Scientists are a diverse lot, but they typically share one characteristic: When it comes to their research, they are perfectionists. Which is why some aspects of academic employment can be painful to the average scientist.
Consider institutional service, an activity that’s widely reviled. Why is committee work so unpopular? Although there are some important committees, much work on committees seems like busywork, the participants seeking consensus on ill-defined issues about which few of the committee members actually care. For scientists who approach their work with passion and precision, it can be most unpleasant. Besides, everyone knows your committee work will count very little in your tenure decision. For that reason, some senior researchers encourage protégés to avoid committee work at all costs.
There’s a problem with this strategy, writes Elisabeth Pain in Professional Service. Failing to take your service obligations seriously can lead to resentment among colleagues who may sit in judgment when you’re up for tenure. Besides, Pain notes, there are perfectly good reasons for doing service work. Scientists have obligations to their profession, institution, and colleagues. Service to your research community–such as reviewing manuscripts and grant proposals, and doing it well–can pay real professional dividends. Taking on important challenges within your institution can, in moderation, cause your peers to think of you as the kind of colleague they’d like to have. Like the other aspects of a busy scientific career, service obligations cannot be ignored completely.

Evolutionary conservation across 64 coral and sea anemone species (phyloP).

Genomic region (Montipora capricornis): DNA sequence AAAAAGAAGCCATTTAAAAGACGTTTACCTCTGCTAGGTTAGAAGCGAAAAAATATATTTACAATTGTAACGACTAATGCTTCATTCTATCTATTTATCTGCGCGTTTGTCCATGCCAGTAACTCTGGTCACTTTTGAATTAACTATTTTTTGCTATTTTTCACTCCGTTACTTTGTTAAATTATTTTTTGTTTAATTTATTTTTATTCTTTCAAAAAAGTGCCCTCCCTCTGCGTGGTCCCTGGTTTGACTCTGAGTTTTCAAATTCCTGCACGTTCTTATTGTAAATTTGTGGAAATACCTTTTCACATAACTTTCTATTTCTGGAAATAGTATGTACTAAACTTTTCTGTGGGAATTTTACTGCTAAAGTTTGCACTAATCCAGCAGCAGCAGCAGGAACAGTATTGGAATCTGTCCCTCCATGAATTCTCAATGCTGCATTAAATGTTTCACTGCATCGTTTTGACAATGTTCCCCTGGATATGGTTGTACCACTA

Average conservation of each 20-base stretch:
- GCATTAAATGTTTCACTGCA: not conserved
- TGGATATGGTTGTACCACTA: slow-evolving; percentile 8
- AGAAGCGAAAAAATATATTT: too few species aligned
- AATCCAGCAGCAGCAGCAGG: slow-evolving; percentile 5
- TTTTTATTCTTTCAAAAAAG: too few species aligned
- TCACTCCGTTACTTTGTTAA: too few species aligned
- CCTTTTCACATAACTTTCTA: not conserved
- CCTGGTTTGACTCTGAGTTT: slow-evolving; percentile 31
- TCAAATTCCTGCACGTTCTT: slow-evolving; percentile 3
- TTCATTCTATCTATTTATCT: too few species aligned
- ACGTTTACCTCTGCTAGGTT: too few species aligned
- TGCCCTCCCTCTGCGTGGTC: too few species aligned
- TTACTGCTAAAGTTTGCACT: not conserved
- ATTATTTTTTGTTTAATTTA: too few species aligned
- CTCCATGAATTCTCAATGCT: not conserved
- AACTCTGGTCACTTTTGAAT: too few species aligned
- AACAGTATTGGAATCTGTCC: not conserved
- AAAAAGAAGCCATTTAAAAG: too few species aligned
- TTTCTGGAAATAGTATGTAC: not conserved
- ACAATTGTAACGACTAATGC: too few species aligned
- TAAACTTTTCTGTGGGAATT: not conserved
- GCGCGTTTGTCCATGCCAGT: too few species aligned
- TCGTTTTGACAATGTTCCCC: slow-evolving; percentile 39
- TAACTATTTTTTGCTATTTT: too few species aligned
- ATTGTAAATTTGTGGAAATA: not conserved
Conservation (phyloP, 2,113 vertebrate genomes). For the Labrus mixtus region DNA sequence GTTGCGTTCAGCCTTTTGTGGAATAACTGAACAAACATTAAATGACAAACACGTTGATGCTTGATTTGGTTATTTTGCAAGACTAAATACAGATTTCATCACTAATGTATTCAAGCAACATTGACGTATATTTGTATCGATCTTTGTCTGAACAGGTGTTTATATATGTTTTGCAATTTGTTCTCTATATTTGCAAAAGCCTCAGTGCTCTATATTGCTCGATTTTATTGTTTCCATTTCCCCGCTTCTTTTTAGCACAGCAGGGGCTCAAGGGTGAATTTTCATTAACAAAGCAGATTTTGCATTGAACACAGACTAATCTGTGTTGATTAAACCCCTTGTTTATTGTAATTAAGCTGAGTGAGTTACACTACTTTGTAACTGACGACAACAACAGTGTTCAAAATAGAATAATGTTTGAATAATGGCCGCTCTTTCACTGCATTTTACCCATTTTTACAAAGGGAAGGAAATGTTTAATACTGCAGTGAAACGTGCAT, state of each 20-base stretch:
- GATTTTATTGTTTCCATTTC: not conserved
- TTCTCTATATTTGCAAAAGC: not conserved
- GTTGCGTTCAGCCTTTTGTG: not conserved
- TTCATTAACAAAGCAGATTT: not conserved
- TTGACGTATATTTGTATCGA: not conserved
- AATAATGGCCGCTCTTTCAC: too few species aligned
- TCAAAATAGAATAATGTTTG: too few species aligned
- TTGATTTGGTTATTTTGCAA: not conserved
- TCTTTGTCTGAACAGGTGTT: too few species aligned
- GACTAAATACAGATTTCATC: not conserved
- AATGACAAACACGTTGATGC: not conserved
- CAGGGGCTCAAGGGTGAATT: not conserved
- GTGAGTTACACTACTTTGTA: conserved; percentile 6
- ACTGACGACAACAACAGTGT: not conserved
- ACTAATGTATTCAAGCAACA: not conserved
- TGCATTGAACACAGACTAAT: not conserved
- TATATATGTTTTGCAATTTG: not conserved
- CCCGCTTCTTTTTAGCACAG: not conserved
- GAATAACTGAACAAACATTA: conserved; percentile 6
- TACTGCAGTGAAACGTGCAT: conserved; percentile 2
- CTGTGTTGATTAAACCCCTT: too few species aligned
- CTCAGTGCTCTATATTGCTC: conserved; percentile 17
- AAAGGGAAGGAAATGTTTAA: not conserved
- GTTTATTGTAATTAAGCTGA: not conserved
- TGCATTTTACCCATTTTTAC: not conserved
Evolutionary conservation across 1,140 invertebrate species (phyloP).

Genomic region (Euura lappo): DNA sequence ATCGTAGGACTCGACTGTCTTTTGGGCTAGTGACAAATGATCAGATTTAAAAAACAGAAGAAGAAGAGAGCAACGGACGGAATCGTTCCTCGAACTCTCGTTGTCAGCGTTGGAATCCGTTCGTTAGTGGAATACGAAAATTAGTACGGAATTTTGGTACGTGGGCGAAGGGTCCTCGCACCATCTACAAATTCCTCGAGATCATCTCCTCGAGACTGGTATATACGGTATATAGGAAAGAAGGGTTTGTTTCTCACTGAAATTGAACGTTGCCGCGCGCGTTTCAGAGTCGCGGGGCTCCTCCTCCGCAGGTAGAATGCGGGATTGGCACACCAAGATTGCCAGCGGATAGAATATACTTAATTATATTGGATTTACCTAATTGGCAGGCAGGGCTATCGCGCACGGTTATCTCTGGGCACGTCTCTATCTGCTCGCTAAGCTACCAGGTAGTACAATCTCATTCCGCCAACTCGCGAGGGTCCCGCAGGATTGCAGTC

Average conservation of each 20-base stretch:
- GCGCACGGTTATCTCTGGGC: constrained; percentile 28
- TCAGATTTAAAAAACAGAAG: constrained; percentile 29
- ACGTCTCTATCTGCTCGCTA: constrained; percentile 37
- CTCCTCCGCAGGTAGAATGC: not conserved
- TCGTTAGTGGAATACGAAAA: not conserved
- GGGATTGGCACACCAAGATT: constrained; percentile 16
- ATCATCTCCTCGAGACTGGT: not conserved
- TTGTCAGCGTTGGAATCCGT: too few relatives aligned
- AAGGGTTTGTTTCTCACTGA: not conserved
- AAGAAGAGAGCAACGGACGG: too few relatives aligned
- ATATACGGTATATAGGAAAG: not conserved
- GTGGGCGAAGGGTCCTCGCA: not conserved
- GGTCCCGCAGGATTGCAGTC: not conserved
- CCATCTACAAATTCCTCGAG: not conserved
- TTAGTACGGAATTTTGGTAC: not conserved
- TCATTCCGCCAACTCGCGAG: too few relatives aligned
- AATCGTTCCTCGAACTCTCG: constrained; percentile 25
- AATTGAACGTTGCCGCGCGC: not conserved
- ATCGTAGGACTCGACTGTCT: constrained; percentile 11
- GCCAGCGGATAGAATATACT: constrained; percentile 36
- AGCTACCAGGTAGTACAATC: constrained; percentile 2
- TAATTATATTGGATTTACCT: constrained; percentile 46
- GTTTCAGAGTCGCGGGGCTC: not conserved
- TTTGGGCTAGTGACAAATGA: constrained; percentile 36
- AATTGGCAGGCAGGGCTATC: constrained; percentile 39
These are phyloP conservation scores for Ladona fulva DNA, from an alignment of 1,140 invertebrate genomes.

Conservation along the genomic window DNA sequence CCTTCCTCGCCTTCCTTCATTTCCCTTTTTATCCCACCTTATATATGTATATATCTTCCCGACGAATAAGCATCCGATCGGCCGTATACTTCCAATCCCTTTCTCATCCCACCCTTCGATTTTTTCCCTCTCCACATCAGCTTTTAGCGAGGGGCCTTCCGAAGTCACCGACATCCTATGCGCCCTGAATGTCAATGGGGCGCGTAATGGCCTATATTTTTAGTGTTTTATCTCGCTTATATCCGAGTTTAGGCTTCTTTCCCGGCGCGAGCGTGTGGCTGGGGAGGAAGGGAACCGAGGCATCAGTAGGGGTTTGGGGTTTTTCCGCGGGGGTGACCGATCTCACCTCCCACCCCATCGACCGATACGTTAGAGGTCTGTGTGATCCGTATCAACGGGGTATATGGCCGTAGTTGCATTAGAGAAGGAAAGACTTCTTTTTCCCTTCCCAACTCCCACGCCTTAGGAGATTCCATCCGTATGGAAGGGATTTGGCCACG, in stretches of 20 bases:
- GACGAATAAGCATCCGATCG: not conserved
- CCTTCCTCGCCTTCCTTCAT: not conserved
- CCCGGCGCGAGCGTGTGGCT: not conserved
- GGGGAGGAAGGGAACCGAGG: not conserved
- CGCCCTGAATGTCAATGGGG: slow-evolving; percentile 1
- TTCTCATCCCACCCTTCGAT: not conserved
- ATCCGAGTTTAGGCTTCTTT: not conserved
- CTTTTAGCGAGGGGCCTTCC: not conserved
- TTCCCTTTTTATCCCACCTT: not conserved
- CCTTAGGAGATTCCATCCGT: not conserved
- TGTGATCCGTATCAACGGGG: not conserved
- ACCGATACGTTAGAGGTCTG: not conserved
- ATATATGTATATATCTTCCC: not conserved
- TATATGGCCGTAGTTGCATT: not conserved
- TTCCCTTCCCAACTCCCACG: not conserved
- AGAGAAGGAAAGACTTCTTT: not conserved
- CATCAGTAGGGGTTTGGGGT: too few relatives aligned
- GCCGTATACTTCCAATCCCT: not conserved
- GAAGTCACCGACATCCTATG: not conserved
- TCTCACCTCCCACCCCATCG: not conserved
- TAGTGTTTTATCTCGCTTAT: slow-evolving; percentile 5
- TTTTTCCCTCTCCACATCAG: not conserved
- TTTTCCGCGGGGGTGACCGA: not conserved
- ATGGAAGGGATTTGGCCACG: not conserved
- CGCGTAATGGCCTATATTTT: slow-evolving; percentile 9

And then there’s that other big part of an academic career: teaching. Teaching has a far better reputation than institutional service, yet it, too, can be a source of great frustration for perfectionist scholars, largely because your students don’t share your high professional standards. Sure, those few, deeply committed students of rare ability are an unmitigated joy. But what about the rest? What about those who skip half their classes then show up for office hours the day before an exam, expecting you to teach them everything they’ve missed? How do you warm up to those who complain incessantly about grades that were generous in the first place? Even more common: the poor souls who try as hard as they can but are vastly unprepared or underpowered. When your own standards are high, the low standards–and low attainment–of your students can be a torment if you let it.
So don’t let it, advises Siri Carpenter in Teach the Students You Have. Despite the ample opportunities for frustration teaching offers, the professors Carpenter spoke with express a very positive opinion of their teaching activities and offer much valuable advice. So take a scholarly approach, make your expectations clear, and spend your teaching-related time in ways that will yield the highest payoff, and teaching can become a deeply satisfying part of your career.